Arts & Leisure
Mass Explores The Artist’s Tender Psyche
(Photo: Mass with Moria Stone and the Chorus, Joe Kolbow)
Mass: An All-Female Rock Musical, now onstage at The Brick, explores the themes of art, insanity, love and how they relate to each other. We follow Mary, an MFA student, Francoise, her sculptor girlfriend, and Kate, Mary’s sister and aspiring arts manager, as they try to eke out a place in the art world. Mary (Moira Stone) is a traditional painter, in love with physical beauty and Francoise. Francoise (Esther Crow), on the other hand, is more interested in stripping art down to its barest bones, even if that means just an idea with no execution. Kate (Rebecca Gray Davis) is attracted to the business of art, the saleable, saying something new that people will want to buy. The pressures of the art world, academic rigidity and the struggle to succeed as an artist weigh on all of them, some weathering better than others. Mary’s delicate mental state and Francoise’s fluid sense of self both take big hits before the lights come down.
The religious experience of art is also explored. The title, Mass, has a dual meaning: the artist’s physical existence as art, and as the Catholic service. Art has the power to be worshipped, and the art field is constantly tearing down its false gods. It is no coincidence that “passion” also has a dual meaning, both to love dearly and to suffer, a word so associated with Christ. What we have here is a passion.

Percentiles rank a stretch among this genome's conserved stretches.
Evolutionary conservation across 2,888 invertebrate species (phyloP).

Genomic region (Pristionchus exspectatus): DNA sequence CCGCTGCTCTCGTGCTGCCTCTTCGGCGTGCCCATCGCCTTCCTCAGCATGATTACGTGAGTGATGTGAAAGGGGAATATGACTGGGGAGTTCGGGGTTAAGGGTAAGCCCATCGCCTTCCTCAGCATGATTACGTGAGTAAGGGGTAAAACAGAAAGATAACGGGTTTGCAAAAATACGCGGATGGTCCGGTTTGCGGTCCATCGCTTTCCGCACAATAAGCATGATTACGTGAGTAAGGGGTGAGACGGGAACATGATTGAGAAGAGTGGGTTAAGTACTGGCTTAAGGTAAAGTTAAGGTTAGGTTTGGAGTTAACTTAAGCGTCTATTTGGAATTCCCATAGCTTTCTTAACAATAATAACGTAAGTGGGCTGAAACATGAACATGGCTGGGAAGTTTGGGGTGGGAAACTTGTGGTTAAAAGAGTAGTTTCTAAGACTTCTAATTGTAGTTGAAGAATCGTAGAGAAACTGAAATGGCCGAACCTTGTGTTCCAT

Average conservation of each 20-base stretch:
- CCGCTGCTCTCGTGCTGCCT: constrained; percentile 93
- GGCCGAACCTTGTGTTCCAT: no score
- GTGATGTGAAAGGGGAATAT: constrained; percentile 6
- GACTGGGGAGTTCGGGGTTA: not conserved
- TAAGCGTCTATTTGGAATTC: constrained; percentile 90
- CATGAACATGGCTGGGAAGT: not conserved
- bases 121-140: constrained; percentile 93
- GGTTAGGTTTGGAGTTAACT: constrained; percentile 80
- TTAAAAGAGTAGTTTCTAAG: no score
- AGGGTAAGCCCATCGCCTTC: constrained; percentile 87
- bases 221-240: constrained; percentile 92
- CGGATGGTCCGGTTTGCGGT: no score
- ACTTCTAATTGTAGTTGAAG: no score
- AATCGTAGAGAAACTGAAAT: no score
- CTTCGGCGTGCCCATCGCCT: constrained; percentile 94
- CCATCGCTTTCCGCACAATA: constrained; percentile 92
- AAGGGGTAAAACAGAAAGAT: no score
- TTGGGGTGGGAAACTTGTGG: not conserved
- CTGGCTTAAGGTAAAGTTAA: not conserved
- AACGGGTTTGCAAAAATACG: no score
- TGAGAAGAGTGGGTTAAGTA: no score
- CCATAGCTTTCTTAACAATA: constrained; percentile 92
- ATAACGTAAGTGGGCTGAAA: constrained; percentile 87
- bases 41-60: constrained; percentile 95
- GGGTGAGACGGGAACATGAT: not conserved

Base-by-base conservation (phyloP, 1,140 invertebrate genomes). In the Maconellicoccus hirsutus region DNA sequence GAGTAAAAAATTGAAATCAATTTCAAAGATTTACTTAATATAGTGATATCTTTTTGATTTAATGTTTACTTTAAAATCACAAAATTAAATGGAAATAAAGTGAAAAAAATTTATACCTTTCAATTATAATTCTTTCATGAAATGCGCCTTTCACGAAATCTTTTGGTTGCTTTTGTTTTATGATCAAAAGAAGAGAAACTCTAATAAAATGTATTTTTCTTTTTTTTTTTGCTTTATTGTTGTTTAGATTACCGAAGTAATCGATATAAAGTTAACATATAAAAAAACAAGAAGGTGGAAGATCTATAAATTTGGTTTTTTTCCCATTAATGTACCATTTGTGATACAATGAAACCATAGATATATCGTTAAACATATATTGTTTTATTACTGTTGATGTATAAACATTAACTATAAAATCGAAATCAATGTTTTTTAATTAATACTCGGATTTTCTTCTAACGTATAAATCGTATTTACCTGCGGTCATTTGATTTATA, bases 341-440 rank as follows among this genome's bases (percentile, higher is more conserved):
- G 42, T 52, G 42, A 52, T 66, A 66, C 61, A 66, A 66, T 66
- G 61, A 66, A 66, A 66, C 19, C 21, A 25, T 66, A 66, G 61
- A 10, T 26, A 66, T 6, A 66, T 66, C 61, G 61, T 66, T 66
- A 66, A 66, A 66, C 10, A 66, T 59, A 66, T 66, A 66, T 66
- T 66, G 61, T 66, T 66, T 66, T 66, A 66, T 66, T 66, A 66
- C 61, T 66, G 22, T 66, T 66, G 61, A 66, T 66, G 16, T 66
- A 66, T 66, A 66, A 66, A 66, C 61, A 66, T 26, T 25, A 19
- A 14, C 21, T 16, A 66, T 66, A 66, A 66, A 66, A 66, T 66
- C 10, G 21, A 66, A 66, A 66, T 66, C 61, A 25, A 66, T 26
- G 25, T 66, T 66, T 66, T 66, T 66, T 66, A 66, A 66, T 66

The rock score has echoes of Jesus Christ Superstar and Hair, and it is impossible to separate from Sunday in the Park with George, a very different musical about experiencing art. Mary’s theme, “Painter-Butterfly”, is reminiscent of many of George’s first act soliloquies in the characters’ zeal and frustration with their own work, the passion of the painter. It is by far the most solidly written and performed song in the show, a quiet beauty that you’ll hum on the subway ride home.
The story unfortunately tends to wind in on itself quite a bit. Arcs feel occasionally unexplored and the performances are strong but inconsistent. Stone’s soprano heights and tortured carriage demand respect; Crow comes into her own embodying the sham artist as televangelist; Davis has winning comedic timing throughout. But Mass never completely gelled for me—an intense evening of ideas, questions and themes all worth poring over that didn’t quite find a through line. Philosophers of the art scene will get the most out of this piece; the general public would do well to put on their thinking caps first.
Mass: An All-Female Rock Musical runs through April 30th, with tickets still available. Tickets are $18. Visit The Brick's website for details.